Bryce Pierce tagged as new Perry football coach

Sean Cordy - Correspondent
Bryce Pierce was approved as Perry’s new football coach during the Minday, April 13 school board meeting. PHOTOS COURTESY OF INDEPENDENCE COMMUNITY SCHOOL DISTRICT

Perry just added a champion to its staff.

Bryce Pierce was named the Bluejays’ next head football coach during Monday’s school board meeting. His first head coaching position, Pierce comes to Perry with two years of experience as an assistant coach at Independence, four years playing a range of positions for Luther College and he also played for Decorah’s 2012 undefeated state title team.

“My current job is to make kids proud to be an Independence Mustang and going forward, is to make kids proud to be a Perry Bluejay,” Pierce told the Perry Chief. “I think one of the really fun things about this profession is you have a chance to allow kids to have a great deal of school pride.”

In a written statement, Perry activities director Tom Lipovac expressed the school’s excitement to bring on a coach of such experience and vision.

“Coach Bryce Pierce’s standards and expectations are consistent with the core values of ‘The Bluejay Way’ and a ‘One Team’ educationally based student activities program,” Lipovac wrote. “He has a vision and program development action plan designed to guide students in personal growth and achievement as students, athletes, and teammates striving to be the best versions of themselves.”

In addition to coaching the football team, Pierce comes on to the high school staff as a physical education instructor in place of Scott Pierce who will step into Lipovac’s role starting in July. Bryce Pierce held the same role as a teacher for two years at Independence and was also the girls basketball coach for the previous season.

Regarding his role filling the football coach vacancy left by Matt Hardy, Pierce comes on board with a range of experience. During his time at Decorah, the Vikings won 25 games in a row. As the team’s starter in 2013, Pierce shepherded the team to an undefeated regular season as well.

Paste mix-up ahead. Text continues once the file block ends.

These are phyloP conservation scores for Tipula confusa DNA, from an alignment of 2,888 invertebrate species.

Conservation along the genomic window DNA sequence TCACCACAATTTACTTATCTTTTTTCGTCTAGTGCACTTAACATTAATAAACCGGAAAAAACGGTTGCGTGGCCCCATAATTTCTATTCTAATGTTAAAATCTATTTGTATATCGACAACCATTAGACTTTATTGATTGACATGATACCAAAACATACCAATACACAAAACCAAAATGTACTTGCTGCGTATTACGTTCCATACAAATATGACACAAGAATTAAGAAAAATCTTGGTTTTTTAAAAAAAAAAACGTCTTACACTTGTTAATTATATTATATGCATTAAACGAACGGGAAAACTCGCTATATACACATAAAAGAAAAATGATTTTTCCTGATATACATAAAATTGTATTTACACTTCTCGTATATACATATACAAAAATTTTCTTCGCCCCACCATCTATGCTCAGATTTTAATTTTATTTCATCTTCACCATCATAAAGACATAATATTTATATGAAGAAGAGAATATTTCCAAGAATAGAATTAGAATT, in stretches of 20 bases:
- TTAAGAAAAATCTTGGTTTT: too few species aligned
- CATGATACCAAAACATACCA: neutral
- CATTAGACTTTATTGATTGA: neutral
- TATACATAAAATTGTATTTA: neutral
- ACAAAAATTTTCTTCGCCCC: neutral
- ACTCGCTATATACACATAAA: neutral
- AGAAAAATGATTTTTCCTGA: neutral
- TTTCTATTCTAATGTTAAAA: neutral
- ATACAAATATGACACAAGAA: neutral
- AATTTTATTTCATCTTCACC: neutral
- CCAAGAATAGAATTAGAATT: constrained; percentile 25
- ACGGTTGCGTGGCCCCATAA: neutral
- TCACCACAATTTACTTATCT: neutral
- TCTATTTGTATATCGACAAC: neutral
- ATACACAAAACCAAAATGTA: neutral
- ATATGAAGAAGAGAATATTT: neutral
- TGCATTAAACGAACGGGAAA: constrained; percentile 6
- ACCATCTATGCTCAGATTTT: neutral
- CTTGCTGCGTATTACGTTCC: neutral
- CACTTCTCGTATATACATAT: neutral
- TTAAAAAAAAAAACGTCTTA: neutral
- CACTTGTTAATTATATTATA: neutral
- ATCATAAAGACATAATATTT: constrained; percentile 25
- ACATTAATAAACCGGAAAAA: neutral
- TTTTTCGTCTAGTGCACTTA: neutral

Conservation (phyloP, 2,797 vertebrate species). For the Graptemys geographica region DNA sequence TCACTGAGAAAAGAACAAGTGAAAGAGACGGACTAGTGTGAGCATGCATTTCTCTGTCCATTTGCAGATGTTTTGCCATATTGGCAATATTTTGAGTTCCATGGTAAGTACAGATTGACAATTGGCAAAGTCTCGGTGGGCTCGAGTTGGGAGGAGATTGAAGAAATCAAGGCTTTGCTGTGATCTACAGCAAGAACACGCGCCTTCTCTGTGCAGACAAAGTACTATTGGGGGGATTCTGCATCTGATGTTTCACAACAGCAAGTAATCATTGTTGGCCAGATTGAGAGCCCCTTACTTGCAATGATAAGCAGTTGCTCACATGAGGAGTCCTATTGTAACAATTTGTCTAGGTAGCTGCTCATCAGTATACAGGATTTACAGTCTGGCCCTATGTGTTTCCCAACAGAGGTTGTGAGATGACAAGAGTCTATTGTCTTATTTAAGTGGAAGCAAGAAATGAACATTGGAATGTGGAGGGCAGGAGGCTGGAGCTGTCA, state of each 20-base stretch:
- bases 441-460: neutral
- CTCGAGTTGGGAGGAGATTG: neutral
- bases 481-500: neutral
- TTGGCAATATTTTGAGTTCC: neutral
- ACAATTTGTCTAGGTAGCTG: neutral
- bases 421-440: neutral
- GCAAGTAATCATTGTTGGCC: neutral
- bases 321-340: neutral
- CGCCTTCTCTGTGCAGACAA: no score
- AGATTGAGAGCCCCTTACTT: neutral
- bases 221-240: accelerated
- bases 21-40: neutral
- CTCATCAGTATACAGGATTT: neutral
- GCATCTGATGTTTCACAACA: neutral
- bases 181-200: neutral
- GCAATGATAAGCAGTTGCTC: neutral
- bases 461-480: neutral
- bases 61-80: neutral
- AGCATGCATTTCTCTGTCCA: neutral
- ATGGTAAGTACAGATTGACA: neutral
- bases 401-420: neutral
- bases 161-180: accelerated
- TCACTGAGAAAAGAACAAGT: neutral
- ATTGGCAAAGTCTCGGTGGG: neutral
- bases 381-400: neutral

At Luther College, he played quarterback, safety, wide receiver and punt returner. From that varied background, Pierce transitioned to an assistant role at Independence, serving primarily as a receiver/defensive back coach in addition to special teams oversight.

“On Friday night, I was on the headset with our head coach and up in the booth, calling plays, seeing how the defense was lining up and give him all my advice,” Pierce said of his in-game experience as a coach.

Moving forward with Perry, Pierce said he appreciates the infrastructure the team already has with Hudl Sideline services and end zone cameras to keep the team competitive in scouting and analyses. And coming from a background at Independence as a strength and conditioning teacher, he said he also hopes to keep building upon the groundwork that Scott Pierce laid, and continuing working with him to develop that program further.

With schools currently shut down due to the coronavirus, it’s uncertain when Pierce can be formally introduced to players and staff. Until then, he’ll continue his own prep work, drawing up formations and personnel ideas that he plans to email as PowerPoints to players and staff before meeting them in-person.

At Independence, he became familiar with a 4-4 Cover 3 base defense but won’t make a decision on the formation to run until he becomes familiar with the team’s capability and depth chart. As for the offense, Pierce said he has a run-first mentality he hopes to develop with the team.

Additionally, in hopes to build the program for the future, he said he plans to be very involved with the Perry Youth Football program that reemerged in 2019. Before Hardy stepped down, one major point was to not only get kids to love the sport but also get ready to be future Bluejays.

“The more kids that you can get excited about at the third, fourth and fifth grade level, I think you have a higher chance of retaining a lot more kids as they get into middle school and high school,” Pierce said. “And if you have more kids, the better your scout teams are. The better special teams are. You have a backup at every position, competing for positions on Friday night, and the level of practice goes up. Just just build a more successful program.”